Security Experts:

Black Hat's Moss is Getting Offensive

Who does this Jeff Moss cat think he is anyway?

First he starts an annual confab in the desert where creeps in black T-shirts covered in ink and piercings show up for a week and ruin everyone’s Camp Vegas experience by looking incomprehensibly pale and unapologetically geeky.

Then he takes the same show to Europe to whip those black turtleneck wannabe socialist loonies into their own furtive app-smashing fervor.

Black Hat Vegas

And to top it off, he sets up camp in the sacred shadow of our nation’s capital, just miles from the Obama residence, near the same hallowed grounds tromped upon only months ago by the great American patriot Glen Beck and his Tea Party zealots.

I mean, really, why is Julian Assange getting all the ethical hacking harshing? Isn’t this Jeff Moss inviting similar rule-breaking, convention-smashing mayhem into our country, nay the world, by inviting hackers to come to these events and tell everyone how to break into important stuff? Who the heck is this Jeff Moss character anyway?

To be honest, I think the guy is a truly remarkable figure and quite arguably a real American hero.

This thought came to mind as I prepare to shove off to Black Hat DC next week for the first serious Con of the year (not being held in Berlin or someplace similarly unpatriotic… and yes, I’m kidding Bungledesia fans).

Looking over the planned events, which are predictably impressive, I’m left thinking; despite the fact that our federal government has reached out to Moss to pick his brain and inform themselves about the realities of our post-modern day IT security environment, and its unquestionable hack-ability, why don’t more people know who this guy is?

I’ve never met the man called Dark Tangent (one of the best hacking handles ever imho, belongs in a Marvel Comic) but he is truly a latter day American icon. Forgive me if this seems a bit over the top, but is there anyone else on the map that has done more to forward the cause ethical hacking (maybe HD Moore)?

Through his work in building these Black Hat conferences, and tending to them dutifully even after selling them off to trade industry publishing outlet CMP, I feel that Moss is one of the few people in the world, if at not at least this country, who lay claim to making the entire notion of ethical hacking an increasingly mainstream concept. In helping to advance the involved research and popular awareness of that work through the events, Black Hat has had an immeasurable effect on this trend.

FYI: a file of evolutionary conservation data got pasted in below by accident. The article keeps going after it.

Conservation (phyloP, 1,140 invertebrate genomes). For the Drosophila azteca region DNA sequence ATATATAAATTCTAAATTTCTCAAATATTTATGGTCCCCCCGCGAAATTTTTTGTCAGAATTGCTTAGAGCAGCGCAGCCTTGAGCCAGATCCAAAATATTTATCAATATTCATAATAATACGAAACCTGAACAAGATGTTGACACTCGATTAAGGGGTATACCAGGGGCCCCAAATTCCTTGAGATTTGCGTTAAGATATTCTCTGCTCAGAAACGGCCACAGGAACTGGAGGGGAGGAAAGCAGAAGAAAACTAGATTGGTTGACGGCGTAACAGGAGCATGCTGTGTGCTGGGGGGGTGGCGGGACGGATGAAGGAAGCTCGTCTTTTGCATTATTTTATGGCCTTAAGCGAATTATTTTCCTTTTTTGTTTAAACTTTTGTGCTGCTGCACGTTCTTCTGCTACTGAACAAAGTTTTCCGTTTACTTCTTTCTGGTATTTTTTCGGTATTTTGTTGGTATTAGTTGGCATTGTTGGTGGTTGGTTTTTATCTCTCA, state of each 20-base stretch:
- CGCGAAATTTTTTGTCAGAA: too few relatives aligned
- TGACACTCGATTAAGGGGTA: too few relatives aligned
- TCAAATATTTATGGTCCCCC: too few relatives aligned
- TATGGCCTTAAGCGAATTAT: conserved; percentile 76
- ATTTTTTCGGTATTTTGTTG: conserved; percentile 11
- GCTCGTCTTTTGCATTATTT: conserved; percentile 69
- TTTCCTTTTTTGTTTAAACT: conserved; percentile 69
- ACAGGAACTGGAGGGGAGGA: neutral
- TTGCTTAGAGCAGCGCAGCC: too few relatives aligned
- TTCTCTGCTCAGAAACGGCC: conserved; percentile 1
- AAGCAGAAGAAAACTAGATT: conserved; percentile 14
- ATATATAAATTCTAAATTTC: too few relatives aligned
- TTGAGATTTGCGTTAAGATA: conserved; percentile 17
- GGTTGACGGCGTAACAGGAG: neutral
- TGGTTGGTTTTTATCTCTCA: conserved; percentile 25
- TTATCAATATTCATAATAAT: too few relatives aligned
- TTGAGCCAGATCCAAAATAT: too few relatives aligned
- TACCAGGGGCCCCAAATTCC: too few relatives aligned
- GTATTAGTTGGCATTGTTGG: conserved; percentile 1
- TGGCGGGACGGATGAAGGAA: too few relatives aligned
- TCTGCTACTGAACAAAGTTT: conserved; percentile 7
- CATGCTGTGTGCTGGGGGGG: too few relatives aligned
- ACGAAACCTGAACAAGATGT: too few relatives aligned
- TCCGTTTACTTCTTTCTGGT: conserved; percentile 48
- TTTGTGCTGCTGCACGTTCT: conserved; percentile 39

OK, so we all saw “War Games” in 1983 (if you were alive), and learned that long before Matthew Broderick could be led astray by a shrill, annoying and overly- narcissistic actress, there could be a whole lot to learn from having smart people try to hack their way into highly sensitive systems. But I ask you, without Black Hat, which I’ve watch morph rapidly from a naval-gazing geekfest into a pivotal enterprise security conference over the last 5 years or so that I’ve been attending, would we be anywhere close to where we are today in understanding the underlying value of this type of research? Without Mike Lynn’s arrest and Cisco’s (along with many other vendors’) subsequent come-to-Jesus moment over working more intelligently with vulnerability researchers, where would this whole movement be today?

Perhaps, and I’m sure some would argue, I’m putting too much emphasis on one man’s influence, or several conferences’, within a movement that was bound to emerge anyway as a foil to all the true black hatting currently going on around the globe. This is of course a larger movement that now involves many thousands of hardworking folks located worldwide.

Hacking Internet TVs

But as I look forward to next week’s show, which Moss writes he has purposefully oriented more toward offensive security technologies (thus the incendiary headline above) versus its focus more on defensive techniques and tools in the past, I just have to remark at how on-the-money this dude’s little brainchild continues to be. While the better part of the civilized world tries to understand the whole notion of something like Wikileaks, Moss has helped build an industry around the concept of ethical hacking as relatively few people were watching.

There’s no doubt that Moss and his team of cronies have put together another great show, and as such my hat’s off to him. Maybe it’s time that more of the outside world did the same.

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Matt Hines has been following the IT industry for over a decade as a reporter and blogger, and has been specifically focused on the security space since 2003, including stints writing for CNET, eWeek and InfoWorld. Hines is currently employed as director of product marketing at RedSeal Systems, a maker of security posture management software. He lives and works in his hometown of Boston, Mass.